The Ministry of Health does not yet have any financial information about the cost of COVID-19 to Malta’s healthcare system.
It is now impossible to estimate how much it cost the Maltese government to battle the COVID-19 epidemic, and it is very unlikely that this number will ever be revealed.
In response to a query raised in the Maltese parliament by the Nationalist Party’s Robert Cutajar, the Minister of Health, Chris Fearne, said that he was unable to disclose the overall cost that COVID-19 will have on Malta’s healthcare system.
According to Fearne, “details on financial information linked to the recovery of each and every individual patient in the health sector are not retained.” “It is impossible to ascertain such a number,” the speaker said.
In response to questions that were posed to the Ministry of Health, it was discovered that despite the fact that the Ministry of Health calculates the costs of procedures, bed stays, medical treatments, and investigations, “bills” are not compiled for specific individuals who are being treated as patients.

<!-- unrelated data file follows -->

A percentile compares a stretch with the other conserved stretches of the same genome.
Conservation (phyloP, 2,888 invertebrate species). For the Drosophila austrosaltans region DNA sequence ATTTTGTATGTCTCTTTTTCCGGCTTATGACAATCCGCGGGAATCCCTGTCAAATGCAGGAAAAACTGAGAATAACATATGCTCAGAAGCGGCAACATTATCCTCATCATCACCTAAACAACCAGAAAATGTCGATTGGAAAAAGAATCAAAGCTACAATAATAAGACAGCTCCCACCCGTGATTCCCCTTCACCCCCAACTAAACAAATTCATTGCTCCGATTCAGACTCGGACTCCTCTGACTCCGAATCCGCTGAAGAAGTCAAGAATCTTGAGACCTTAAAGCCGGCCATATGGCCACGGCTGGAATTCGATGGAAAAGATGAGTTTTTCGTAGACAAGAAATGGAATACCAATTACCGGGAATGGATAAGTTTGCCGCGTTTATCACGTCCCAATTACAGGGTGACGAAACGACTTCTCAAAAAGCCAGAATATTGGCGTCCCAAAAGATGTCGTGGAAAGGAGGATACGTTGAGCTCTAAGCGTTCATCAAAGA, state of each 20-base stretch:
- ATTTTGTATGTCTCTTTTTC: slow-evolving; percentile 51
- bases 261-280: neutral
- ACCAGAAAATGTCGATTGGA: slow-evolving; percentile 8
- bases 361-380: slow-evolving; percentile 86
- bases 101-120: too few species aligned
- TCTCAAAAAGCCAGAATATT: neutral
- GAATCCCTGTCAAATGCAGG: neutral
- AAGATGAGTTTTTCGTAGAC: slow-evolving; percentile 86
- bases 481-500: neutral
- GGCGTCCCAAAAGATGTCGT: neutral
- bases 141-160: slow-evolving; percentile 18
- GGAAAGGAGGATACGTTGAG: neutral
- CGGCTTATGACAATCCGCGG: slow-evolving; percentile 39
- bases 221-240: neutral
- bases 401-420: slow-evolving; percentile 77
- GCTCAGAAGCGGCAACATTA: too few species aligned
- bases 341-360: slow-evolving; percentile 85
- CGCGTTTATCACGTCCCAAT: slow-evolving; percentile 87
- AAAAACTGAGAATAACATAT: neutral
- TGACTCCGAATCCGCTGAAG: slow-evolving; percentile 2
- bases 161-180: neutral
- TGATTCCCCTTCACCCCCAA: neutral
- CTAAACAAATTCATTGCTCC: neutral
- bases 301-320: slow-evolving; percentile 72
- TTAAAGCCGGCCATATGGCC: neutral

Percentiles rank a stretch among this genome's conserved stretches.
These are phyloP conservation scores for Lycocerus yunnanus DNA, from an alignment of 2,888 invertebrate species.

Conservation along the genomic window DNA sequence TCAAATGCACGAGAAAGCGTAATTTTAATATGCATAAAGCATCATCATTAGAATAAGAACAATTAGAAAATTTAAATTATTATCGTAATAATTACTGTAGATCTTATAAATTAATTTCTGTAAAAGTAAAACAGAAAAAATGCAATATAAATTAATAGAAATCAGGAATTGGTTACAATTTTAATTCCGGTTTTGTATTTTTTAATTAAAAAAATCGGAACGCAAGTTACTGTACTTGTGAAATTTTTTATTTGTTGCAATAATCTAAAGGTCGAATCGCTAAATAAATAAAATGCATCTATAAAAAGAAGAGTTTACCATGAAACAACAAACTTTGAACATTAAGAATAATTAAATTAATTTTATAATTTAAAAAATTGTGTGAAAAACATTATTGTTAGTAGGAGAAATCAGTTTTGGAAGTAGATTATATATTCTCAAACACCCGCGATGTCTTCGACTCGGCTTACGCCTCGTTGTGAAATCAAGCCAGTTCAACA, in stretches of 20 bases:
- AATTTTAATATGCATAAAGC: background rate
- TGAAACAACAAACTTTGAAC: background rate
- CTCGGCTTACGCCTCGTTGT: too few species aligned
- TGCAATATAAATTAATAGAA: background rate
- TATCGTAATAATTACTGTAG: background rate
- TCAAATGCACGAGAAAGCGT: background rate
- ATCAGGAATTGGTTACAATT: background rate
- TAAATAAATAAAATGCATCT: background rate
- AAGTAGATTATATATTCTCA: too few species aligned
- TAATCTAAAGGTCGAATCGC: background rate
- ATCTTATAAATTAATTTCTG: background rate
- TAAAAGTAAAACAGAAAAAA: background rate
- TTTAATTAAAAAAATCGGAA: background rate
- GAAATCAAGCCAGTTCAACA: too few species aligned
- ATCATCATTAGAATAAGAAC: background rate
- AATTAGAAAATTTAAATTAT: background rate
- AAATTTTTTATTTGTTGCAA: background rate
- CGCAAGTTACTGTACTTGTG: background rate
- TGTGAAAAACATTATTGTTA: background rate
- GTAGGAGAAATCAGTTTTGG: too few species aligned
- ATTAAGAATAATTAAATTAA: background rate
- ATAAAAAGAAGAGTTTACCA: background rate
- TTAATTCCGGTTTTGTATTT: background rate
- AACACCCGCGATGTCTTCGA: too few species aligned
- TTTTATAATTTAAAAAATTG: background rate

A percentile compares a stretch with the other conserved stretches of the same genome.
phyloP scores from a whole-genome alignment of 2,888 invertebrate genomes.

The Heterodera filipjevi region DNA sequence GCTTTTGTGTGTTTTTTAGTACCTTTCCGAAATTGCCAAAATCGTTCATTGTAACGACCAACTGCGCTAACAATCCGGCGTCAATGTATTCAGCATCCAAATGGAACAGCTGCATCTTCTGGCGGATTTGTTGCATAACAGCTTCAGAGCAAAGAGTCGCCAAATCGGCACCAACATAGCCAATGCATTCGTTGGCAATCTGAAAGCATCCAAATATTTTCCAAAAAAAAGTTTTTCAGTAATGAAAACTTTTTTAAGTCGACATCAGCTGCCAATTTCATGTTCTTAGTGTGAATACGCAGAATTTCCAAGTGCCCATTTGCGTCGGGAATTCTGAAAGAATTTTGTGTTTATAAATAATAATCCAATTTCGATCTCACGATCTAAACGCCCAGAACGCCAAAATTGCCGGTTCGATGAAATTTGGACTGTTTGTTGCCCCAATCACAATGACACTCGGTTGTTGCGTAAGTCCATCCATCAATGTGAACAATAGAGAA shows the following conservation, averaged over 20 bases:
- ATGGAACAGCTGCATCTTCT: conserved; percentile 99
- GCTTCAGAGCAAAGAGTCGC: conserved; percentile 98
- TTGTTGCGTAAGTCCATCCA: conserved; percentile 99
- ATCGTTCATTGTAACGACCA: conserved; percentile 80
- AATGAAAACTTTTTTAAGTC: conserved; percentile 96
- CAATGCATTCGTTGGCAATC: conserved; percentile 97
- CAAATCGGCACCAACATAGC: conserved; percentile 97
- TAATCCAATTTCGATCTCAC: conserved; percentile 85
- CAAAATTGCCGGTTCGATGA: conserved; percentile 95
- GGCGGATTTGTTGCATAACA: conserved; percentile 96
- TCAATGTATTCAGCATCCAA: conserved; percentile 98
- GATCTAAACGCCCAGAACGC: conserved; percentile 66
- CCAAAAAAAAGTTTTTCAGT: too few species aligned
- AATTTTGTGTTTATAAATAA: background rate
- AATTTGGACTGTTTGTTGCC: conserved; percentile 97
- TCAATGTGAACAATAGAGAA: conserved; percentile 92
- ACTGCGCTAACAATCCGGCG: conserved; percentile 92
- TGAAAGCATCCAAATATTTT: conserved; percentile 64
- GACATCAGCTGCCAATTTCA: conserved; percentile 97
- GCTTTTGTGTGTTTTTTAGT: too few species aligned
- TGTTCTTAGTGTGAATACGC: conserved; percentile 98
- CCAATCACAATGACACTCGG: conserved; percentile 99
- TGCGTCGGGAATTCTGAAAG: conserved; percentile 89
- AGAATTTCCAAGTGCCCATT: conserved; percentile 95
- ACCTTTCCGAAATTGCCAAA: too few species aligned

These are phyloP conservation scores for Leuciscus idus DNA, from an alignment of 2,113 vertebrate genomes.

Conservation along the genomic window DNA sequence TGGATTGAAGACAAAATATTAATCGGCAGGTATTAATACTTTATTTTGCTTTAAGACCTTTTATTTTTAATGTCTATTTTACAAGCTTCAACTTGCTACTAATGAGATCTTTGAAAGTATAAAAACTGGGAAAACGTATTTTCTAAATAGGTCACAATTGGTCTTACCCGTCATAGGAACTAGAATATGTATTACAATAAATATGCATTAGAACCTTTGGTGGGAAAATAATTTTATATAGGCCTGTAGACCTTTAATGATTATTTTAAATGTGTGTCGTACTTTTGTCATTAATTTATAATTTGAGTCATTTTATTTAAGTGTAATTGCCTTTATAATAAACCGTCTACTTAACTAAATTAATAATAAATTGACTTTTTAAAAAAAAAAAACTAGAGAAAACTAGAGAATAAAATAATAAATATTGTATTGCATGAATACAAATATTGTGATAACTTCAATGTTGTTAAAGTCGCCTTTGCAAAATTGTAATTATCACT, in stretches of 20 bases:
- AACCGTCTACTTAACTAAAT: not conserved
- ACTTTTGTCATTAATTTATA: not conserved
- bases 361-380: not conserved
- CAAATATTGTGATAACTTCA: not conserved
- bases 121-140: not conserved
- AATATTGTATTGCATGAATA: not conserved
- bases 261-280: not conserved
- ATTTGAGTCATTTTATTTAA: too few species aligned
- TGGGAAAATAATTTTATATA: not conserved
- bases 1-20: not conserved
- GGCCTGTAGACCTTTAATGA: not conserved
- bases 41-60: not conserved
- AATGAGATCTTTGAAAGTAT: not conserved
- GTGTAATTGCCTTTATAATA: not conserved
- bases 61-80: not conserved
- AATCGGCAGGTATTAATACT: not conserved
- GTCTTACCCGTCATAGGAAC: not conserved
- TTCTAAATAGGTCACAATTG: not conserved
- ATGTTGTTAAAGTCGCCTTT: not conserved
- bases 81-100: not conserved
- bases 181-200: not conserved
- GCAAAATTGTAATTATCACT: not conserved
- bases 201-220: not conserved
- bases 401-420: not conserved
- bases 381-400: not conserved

Therefore, although records of expenses are preserved in a more broad sense, there are no records kept on a patient-by-patient basis.
Fearne said that the cost of an overnight stay in the Intensive Care Unit at Mater Dei Hospital may range anywhere from $1,325 to $1,500, which she mentioned during the session in the House of Representatives.
As of the 20th of May, the Maltese healthcare sector has assisted 352 patients in recovering from major difficulties caused by the virus while they were staying in the intensive care unit (ITU).
That indicates that although ITU recoveries on their own racked up a cost of up to €528,000, not much information is now available on the state’s expenses on medicines like as testing, vaccines, anti-virals, intravenous drips, and any other medicinals needed to battle COVID-19. During this time, the Ministry of Foreign Affairs recruited a large number of additional staff members to assist with the management of the contact-tracing system.